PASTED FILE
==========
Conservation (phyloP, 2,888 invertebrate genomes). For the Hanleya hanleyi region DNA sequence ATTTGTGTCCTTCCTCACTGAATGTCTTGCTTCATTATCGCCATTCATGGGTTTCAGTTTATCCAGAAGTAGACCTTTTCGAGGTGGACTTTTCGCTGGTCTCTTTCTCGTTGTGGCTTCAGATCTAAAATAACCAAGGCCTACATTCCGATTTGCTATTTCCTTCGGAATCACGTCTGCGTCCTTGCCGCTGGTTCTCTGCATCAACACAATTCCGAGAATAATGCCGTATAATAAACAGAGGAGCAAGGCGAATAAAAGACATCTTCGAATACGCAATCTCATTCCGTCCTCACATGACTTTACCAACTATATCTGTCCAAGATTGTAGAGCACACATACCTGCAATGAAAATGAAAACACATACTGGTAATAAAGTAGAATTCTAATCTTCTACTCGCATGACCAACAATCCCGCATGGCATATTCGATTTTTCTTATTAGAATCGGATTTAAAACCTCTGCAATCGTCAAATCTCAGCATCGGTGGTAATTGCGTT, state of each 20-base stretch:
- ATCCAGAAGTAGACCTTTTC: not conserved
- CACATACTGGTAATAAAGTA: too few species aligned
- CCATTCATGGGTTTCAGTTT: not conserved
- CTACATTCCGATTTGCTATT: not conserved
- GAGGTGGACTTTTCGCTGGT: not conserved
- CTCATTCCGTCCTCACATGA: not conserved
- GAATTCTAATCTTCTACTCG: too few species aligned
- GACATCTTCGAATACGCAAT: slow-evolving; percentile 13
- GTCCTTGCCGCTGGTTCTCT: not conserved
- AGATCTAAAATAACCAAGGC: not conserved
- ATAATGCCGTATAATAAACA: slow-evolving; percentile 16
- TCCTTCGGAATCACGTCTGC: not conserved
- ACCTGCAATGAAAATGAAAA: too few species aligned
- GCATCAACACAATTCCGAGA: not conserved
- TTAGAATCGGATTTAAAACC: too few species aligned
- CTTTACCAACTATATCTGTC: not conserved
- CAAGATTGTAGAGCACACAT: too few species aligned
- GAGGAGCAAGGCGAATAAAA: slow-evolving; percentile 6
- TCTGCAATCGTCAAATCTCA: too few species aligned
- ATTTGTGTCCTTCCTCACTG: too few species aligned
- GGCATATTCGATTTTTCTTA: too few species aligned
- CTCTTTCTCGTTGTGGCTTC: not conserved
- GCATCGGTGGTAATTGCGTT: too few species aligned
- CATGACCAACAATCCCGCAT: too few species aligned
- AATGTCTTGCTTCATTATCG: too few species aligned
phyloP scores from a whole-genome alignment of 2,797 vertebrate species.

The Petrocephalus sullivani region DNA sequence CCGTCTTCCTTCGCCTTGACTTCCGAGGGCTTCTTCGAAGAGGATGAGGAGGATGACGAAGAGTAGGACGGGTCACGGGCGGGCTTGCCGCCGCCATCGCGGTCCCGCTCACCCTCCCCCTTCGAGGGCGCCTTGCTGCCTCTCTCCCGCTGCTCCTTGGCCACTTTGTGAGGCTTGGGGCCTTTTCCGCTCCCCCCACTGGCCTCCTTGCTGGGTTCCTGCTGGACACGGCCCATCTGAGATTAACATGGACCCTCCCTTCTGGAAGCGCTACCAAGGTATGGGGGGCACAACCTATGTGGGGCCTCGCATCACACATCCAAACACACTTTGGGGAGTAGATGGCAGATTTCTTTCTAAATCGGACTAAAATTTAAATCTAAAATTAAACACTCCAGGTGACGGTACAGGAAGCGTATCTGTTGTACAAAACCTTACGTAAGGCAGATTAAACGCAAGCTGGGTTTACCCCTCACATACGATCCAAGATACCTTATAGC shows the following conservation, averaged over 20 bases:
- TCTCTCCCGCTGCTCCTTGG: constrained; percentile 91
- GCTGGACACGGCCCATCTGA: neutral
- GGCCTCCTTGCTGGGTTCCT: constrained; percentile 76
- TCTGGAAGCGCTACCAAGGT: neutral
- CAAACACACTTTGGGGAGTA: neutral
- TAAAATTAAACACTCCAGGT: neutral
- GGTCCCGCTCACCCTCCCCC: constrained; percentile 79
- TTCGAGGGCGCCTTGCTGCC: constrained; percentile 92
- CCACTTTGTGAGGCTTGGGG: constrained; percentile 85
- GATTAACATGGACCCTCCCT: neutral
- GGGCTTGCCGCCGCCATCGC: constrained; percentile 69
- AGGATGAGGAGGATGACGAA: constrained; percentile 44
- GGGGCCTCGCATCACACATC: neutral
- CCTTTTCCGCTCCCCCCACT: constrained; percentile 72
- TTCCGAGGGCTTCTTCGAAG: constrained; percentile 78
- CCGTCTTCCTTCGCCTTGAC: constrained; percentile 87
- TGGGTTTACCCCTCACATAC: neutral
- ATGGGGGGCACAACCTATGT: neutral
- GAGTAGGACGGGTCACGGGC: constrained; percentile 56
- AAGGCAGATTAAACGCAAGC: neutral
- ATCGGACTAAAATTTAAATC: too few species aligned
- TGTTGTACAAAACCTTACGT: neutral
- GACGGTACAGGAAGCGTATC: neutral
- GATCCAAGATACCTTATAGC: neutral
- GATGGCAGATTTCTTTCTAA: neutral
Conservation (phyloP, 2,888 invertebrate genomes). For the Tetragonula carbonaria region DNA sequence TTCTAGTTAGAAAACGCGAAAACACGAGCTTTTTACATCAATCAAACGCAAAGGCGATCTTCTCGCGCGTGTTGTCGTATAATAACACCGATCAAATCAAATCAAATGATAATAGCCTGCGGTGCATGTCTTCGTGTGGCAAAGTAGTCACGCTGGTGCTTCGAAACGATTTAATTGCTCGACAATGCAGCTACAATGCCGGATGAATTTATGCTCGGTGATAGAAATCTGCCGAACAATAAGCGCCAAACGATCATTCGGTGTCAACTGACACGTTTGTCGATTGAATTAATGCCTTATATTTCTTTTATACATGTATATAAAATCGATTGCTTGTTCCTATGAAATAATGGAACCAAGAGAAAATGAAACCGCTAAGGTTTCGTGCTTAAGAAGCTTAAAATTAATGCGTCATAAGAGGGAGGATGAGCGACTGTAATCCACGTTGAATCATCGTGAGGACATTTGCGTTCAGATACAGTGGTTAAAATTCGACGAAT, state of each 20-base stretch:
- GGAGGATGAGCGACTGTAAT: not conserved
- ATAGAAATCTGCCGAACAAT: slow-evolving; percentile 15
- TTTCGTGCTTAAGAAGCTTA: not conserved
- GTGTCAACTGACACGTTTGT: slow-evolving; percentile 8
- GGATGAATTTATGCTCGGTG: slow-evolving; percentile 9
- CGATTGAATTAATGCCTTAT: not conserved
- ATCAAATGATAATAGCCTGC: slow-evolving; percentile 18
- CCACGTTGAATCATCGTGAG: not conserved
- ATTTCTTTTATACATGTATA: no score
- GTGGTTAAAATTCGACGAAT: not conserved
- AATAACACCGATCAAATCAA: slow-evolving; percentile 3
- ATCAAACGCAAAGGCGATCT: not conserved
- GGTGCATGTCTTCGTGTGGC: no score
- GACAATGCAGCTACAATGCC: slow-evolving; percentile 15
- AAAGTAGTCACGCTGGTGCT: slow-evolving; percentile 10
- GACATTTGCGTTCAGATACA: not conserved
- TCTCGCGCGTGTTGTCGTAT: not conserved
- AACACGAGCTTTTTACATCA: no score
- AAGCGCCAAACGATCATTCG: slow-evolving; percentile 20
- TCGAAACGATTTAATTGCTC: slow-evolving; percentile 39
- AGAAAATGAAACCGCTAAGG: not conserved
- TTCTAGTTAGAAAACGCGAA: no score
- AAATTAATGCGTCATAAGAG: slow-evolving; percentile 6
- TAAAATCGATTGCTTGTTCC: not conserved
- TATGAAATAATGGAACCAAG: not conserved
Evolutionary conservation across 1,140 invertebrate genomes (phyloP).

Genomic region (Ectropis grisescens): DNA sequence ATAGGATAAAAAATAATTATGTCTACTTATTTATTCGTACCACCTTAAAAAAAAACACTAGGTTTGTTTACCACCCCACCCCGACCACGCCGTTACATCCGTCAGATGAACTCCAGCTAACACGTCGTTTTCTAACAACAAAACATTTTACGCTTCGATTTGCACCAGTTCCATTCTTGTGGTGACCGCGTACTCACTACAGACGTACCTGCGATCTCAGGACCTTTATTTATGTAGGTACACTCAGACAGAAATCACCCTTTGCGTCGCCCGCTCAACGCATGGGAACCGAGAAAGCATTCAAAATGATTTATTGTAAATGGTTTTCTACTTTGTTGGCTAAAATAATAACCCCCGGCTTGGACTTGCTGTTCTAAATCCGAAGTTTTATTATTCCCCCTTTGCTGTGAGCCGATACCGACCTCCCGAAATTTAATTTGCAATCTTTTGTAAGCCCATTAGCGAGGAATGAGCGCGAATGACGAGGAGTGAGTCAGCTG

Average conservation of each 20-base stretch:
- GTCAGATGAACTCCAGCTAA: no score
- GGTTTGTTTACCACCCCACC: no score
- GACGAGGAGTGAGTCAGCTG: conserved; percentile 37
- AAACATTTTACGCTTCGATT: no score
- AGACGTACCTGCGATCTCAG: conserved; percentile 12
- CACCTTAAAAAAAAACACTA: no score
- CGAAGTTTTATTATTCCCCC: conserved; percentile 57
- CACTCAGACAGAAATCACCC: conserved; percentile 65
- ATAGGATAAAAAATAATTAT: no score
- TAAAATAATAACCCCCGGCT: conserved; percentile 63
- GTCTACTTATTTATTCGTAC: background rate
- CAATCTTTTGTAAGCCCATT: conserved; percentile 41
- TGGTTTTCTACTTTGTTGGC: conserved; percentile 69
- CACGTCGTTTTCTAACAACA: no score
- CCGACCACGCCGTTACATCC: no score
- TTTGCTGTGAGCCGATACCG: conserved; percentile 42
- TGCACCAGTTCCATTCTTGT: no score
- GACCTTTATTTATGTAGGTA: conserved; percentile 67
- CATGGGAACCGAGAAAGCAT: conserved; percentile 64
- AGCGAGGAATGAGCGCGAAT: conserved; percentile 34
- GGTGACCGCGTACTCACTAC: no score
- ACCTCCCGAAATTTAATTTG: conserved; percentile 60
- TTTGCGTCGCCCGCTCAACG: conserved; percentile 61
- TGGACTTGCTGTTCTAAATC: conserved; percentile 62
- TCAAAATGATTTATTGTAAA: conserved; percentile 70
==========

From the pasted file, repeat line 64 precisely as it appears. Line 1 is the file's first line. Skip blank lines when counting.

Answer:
- GTGGTTAAAATTCGACGAAT: not conserved